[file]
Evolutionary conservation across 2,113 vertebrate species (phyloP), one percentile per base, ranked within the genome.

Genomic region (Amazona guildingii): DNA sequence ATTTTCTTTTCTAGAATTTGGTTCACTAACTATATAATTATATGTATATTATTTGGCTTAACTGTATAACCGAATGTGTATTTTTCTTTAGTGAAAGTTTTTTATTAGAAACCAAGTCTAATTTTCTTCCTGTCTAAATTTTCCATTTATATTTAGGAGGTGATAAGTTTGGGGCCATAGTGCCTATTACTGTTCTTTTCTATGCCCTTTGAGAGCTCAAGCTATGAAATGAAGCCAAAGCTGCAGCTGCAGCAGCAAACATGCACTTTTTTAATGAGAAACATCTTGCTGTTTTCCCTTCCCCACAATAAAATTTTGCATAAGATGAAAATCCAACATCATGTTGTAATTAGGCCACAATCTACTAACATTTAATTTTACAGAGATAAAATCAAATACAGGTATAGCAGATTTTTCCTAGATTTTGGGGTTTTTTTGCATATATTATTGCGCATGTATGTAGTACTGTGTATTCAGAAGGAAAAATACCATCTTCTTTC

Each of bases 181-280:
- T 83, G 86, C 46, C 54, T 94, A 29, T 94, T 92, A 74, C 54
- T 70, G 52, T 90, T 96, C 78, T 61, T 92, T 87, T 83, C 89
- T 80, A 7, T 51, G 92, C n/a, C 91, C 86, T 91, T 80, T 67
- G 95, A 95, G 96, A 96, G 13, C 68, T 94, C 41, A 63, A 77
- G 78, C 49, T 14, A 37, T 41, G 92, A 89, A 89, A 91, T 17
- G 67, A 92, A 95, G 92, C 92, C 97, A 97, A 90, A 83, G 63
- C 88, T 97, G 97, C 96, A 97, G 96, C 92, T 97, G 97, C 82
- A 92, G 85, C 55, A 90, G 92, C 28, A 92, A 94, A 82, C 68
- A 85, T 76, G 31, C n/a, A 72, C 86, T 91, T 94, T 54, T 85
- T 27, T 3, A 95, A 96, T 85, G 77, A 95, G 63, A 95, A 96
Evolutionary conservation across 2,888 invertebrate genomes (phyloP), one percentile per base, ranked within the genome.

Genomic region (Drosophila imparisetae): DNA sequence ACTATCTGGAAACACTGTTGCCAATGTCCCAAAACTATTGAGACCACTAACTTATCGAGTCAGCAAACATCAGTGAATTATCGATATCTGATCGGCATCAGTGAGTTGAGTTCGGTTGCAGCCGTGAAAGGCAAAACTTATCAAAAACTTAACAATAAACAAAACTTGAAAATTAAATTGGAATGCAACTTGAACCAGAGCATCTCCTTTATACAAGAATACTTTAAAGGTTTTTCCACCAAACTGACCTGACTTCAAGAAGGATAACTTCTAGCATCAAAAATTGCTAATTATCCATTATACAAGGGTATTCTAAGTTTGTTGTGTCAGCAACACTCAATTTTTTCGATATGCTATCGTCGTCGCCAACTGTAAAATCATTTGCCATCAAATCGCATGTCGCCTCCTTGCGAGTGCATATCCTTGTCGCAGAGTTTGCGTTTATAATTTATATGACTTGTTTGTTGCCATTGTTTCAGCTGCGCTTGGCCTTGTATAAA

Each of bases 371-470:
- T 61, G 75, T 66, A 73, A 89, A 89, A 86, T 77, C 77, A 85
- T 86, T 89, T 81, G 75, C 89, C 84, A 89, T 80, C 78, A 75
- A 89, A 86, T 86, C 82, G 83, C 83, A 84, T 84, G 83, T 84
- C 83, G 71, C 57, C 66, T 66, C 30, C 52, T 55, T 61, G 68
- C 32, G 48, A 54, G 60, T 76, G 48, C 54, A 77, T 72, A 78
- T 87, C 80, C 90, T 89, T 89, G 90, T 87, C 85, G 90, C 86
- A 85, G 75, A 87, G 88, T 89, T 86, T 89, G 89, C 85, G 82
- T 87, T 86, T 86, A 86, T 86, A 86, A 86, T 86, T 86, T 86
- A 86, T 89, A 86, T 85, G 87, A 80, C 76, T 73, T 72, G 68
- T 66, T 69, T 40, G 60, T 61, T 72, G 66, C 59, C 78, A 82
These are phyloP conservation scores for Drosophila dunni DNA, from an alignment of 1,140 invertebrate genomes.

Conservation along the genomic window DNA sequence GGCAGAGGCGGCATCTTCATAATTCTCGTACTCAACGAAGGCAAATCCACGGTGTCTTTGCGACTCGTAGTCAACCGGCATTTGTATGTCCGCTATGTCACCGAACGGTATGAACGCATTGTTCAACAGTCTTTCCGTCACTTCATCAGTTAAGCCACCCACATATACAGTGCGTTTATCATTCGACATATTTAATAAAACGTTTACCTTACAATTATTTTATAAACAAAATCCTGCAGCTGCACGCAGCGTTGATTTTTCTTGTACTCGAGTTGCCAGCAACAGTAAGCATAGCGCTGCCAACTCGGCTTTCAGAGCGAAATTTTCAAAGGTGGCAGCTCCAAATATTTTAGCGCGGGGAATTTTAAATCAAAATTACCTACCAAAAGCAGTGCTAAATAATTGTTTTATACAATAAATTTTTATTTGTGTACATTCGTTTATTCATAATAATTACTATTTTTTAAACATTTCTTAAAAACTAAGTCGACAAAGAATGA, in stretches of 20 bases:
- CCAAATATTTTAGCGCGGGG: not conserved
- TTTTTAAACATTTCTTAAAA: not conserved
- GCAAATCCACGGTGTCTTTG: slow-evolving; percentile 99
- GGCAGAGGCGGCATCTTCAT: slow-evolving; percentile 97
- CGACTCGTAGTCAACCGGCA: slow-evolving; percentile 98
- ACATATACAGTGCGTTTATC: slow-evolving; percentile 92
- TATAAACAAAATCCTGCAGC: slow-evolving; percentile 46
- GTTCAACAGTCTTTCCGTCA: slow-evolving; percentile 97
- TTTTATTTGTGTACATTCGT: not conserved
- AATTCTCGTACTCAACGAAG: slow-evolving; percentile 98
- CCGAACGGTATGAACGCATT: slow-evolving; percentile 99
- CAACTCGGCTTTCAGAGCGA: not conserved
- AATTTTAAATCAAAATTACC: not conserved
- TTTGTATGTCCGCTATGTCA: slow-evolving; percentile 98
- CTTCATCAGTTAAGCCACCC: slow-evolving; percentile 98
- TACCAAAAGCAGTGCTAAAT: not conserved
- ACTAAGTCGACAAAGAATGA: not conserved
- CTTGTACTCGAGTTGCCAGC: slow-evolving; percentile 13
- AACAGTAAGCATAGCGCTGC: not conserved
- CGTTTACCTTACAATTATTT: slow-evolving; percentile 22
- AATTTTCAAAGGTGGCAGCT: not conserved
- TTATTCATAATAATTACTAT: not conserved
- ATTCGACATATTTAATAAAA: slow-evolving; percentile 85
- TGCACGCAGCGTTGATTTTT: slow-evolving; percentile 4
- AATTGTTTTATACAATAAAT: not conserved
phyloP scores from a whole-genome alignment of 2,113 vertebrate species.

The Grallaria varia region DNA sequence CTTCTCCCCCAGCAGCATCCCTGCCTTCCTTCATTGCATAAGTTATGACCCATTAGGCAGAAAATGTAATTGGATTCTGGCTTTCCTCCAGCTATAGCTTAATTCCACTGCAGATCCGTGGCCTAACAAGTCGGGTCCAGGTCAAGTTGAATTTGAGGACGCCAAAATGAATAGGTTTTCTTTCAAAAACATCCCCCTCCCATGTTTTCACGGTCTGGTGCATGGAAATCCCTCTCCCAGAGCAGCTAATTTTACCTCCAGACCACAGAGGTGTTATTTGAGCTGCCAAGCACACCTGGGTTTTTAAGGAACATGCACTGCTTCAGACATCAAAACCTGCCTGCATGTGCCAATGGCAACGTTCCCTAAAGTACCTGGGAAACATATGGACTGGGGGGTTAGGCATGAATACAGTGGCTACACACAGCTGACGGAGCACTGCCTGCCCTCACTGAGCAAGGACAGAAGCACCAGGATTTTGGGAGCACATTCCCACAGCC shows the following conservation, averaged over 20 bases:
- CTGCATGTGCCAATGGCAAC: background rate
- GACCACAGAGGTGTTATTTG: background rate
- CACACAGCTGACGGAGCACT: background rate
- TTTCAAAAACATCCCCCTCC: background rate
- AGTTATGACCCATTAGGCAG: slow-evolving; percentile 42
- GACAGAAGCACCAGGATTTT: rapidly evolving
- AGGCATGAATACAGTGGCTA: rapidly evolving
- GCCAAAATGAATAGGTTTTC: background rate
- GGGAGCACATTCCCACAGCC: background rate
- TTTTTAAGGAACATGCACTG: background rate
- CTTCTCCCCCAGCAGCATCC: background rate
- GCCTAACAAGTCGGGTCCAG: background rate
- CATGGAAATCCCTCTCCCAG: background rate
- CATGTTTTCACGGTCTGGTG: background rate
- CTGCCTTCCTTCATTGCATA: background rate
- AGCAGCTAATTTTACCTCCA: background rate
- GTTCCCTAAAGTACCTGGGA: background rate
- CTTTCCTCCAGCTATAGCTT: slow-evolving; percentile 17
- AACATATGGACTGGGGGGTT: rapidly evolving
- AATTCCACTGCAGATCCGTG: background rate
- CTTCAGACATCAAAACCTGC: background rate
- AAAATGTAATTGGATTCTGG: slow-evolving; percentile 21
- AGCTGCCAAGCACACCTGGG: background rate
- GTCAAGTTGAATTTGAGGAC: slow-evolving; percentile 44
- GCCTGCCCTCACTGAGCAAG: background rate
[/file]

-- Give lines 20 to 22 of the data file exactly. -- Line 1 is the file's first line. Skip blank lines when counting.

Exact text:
- C 83, G 71, C 57, C 66, T 66, C 30, C 52, T 55, T 61, G 68
- C 32, G 48, A 54, G 60, T 76, G 48, C 54, A 77, T 72, A 78
- T 87, C 80, C 90, T 89, T 89, G 90, T 87, C 85, G 90, C 86